I remember you from Motorcycle.com and your post. The problem is you just don’t understand why people ride HD. You see we don’t ride with the intention of ever dragging our knees. We actually use the seat for sitting on, not just something our leg drapes over in the turns. Its a cruiser bike, its made to cruise and look cool. Ultra lite parts aren’t necessary for cruising. In 7 years most sport bikes are dead and gone, either thru a crash, extreme abuse or technologically deficient compared to the newest model. HD by way of design, construction and intended use don’t fade away nearly as quickly. In march I made the mistake of buying a new Yamaha FZ-09 that I intended to commute on to work and school. When I voiced my dislikes of the over zealous throttle on both accel and decel, the fact that seat was hard as plywood and the suspension was just plain scary on a forum for this bike. I was told I was riding it wrong, that I shouldnt sit on the seat but hang off the side and that I should take all the suspension and computer off and send them to California to be made right by someone in the aftermarket. I ride mainly rural state highways, not many turns so hanging off the side seems a little impractical for me. So you see there are as many different bike designs as there are uses they were intended for and the Fat Bob was intended more for my needs and the FZ-09 is more yours, at least thats how it sounds. So yes the Fat Bob got high marks because it does exactly as it was intended and designed to do. Its not meant for carving canyons anymore than the FZ-09 was intended for long highway commutes. Try seeing things more than one dimensionally, not everyone drags a knee in the drive thru at Taco Bell. Its a freaking cruiser, duh.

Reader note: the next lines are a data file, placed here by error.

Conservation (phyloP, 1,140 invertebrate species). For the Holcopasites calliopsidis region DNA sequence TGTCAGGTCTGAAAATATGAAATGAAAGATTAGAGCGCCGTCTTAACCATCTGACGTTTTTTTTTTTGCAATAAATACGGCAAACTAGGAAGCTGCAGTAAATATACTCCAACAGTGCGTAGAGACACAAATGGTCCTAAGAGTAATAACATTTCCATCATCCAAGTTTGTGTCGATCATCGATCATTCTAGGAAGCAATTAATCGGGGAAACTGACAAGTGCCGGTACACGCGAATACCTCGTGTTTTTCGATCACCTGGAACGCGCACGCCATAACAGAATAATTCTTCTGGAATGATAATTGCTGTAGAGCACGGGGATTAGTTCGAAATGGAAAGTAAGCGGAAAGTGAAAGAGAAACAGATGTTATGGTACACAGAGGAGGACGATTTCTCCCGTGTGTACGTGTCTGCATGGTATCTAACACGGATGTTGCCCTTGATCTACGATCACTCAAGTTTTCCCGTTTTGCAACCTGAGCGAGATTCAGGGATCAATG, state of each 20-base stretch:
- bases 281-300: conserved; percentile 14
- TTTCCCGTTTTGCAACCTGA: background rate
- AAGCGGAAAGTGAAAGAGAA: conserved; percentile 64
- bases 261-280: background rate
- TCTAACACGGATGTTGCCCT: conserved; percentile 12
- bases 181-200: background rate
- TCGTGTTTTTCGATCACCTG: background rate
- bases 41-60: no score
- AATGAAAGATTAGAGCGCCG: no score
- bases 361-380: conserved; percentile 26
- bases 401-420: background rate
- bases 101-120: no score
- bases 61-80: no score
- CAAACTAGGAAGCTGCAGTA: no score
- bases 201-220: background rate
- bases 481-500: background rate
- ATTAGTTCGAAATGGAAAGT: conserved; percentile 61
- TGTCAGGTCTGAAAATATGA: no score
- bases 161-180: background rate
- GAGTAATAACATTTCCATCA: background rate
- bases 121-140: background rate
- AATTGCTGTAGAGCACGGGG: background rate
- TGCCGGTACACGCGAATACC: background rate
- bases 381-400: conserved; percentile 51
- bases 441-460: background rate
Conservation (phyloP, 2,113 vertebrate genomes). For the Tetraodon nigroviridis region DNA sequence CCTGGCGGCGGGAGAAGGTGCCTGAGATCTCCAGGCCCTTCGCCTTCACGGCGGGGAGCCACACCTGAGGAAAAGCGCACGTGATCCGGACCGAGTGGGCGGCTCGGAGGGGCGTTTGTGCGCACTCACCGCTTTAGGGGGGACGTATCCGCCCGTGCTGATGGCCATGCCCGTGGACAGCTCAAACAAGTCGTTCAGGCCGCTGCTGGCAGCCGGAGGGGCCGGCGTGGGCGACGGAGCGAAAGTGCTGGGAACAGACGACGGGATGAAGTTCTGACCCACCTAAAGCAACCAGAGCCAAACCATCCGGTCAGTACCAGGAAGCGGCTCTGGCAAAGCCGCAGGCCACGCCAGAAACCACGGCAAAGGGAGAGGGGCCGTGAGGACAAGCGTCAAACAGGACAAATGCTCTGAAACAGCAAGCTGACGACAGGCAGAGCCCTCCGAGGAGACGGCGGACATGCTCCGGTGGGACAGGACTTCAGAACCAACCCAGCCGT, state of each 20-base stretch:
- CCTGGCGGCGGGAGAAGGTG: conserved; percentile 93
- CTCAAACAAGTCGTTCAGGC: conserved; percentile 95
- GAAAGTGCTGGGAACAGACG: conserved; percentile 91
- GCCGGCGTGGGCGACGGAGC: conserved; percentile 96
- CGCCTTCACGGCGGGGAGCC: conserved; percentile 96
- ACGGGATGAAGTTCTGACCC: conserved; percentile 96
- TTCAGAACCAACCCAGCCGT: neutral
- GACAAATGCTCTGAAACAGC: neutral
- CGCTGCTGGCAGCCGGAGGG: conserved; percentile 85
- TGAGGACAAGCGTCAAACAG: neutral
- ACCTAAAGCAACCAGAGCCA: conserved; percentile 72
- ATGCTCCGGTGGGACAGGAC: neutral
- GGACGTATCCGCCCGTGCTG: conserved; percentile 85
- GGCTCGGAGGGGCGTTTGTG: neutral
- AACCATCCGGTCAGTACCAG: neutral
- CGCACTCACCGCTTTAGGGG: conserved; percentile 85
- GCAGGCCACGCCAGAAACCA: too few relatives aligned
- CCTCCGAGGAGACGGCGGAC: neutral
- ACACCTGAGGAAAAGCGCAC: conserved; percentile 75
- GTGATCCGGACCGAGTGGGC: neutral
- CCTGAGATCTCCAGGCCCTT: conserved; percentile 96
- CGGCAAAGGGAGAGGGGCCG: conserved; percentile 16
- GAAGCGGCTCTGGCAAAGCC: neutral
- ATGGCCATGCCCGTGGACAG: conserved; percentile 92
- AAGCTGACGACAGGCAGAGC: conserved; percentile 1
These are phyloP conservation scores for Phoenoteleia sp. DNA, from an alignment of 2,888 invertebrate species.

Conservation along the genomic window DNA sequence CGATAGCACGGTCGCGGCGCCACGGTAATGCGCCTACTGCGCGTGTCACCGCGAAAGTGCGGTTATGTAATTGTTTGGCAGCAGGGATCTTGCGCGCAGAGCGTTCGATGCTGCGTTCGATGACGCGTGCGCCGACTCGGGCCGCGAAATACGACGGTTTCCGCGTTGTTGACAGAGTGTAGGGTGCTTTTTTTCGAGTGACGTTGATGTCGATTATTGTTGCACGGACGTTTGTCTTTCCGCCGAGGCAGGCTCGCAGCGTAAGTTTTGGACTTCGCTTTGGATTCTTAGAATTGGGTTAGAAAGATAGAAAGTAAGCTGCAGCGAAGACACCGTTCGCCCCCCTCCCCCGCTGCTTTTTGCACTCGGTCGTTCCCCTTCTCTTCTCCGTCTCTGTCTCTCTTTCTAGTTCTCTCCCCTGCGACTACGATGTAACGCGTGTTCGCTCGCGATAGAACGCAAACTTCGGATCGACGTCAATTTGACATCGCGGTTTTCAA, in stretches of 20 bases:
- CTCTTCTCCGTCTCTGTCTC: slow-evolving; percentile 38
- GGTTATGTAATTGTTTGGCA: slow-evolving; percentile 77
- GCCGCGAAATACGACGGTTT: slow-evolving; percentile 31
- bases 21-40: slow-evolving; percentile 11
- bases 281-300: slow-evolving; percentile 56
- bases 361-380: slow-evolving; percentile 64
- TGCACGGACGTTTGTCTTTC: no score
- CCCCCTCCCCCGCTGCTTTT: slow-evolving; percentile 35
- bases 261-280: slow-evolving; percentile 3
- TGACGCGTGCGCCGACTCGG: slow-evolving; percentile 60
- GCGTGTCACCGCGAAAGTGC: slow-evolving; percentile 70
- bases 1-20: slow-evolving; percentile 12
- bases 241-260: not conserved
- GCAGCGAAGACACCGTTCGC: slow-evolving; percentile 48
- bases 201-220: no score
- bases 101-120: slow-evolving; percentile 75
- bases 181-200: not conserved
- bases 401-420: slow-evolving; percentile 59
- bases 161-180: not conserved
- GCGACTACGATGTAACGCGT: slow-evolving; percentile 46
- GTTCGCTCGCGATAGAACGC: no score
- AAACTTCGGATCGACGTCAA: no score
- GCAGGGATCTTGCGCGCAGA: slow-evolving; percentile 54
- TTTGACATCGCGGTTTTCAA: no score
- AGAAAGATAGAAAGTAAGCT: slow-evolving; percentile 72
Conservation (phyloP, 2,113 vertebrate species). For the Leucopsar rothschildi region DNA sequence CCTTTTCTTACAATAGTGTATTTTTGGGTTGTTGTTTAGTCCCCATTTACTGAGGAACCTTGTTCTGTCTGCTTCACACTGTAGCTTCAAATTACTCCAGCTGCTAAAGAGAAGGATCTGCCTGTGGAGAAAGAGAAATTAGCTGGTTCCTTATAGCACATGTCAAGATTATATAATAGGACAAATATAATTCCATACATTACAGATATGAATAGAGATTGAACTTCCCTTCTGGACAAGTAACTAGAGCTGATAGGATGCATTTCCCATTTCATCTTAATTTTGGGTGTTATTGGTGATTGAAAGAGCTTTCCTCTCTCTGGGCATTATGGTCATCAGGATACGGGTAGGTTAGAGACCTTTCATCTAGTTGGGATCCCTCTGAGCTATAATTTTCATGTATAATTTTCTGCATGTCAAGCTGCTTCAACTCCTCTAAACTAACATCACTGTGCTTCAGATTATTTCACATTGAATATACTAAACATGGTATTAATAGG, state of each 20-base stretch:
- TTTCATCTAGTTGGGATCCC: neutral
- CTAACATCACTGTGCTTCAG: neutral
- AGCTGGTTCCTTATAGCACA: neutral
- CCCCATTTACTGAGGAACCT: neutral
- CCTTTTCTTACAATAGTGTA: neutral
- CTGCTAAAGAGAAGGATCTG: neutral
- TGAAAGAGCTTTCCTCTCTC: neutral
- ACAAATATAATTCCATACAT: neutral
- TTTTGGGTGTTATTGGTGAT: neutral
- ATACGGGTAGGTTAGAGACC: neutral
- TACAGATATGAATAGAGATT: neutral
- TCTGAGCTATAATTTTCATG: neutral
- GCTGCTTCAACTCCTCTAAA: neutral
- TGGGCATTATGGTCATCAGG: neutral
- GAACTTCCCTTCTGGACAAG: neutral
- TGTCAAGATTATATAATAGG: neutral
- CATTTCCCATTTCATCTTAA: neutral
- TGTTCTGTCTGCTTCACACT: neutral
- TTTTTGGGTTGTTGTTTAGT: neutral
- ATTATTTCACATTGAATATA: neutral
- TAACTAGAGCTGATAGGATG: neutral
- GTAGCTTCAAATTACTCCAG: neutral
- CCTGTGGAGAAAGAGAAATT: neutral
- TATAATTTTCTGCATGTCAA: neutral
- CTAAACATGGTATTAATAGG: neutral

• luxlamf